He declared there was no pain, and we needed no such assertion, for there was not the first manifestation from him that he was undergoing such a severe operation.

Another case, the same day, when I had to extract the superior wisdom teeth on both sides for an intelligent young lady of eighteen years, where I had to use two pairs of forceps on each tooth (equivalent to extraction of four teeth), and she was so profoundly affected afterward that she could; not tell me what had been done other than that I had touched her four times. She was overcome from its effects for at least a minute afterward. She was delighted.

With such severe tests I fear very little the result in any case I can have them do as I bid.

There can be no mistake that there is a specific action from something. It cannot be personal magnetism or mesmeric influence exerted by me, for such cases are rare, averaging about 10 per cent, only of all classes. Besides, in mesmeric influence the time has nothing to do with it; whereas, in my cases, it cannot last over a half minute or minute at most. It cannot be fear, as such cases are generally more apt to get hurt the worse. It is not diversion of mind alone, as we have an effect above it.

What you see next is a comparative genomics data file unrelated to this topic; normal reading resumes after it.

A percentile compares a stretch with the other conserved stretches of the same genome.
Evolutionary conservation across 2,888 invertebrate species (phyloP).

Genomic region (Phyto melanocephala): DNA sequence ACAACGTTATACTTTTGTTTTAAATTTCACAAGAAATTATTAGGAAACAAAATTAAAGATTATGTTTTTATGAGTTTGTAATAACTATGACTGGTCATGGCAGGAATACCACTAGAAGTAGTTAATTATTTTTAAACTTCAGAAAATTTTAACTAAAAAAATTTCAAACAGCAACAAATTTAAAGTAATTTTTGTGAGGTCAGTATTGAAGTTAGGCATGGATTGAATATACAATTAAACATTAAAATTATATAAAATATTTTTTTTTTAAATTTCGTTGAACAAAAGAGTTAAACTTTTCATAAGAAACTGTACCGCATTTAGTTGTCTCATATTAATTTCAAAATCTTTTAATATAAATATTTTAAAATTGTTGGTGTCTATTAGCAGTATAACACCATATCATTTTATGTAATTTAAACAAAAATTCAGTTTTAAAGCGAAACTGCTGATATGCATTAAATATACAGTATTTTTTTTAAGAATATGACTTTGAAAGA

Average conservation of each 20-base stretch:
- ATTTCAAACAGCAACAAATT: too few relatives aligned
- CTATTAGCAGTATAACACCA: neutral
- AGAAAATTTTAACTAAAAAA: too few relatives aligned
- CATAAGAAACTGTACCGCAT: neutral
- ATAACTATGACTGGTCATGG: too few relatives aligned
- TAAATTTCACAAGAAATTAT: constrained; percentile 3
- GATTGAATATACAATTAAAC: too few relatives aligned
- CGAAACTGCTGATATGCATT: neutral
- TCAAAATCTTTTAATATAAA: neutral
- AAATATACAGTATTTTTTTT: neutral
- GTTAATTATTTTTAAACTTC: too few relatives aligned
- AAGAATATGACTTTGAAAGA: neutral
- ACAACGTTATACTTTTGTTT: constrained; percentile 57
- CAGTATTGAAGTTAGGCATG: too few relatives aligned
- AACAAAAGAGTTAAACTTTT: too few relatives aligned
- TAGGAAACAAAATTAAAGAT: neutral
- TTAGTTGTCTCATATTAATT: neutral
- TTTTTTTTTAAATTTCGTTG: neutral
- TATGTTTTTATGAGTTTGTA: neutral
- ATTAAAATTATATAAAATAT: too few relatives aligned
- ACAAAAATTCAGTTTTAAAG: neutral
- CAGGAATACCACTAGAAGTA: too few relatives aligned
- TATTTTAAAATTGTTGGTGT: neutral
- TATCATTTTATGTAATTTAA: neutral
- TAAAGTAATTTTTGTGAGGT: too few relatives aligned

There is no better way of testing whether pain has been felt than by taking the lacerated or contused gums of the patient between the index finger and thumb and making a gentle pressure to collapse the alveolar borders; invariably, they will cry out lustily, that is pain! This gives undoubted proof of a specific agent. There is no attempt upon my own part to exert any influence over my patients in any way other than that they shall believe what I say in regard to giving them no pain and in the following of my orders. Any one who knows how persons become mesmerized can attest that it was not the operator who forces them under it against their will, but it is a peculiar state into which any one who has within themselves this temperament can place themselves where any one who knows how can have control. It is not the will of the operator. I therefore dismiss this as unworthy of consideration in connection with rapid breathing.

Then you may now ask, To what do I attribute this very singular phenomenon?

Any one who followed, in the earlier part of this paper, the course of the argument in my soliloquy, after twenty years had elapsed from my observation upon myself of the analgesic effects of chloroform, can almost give something of an answer.

That you may the more easily grasp what I shall say, I will ask you, If it be possible for any human being to make one hundred inhalations in a minute and the heart's action is not increased more than ten or twenty pulsations over the normal, what should be the effect upon the brain and nerve centers?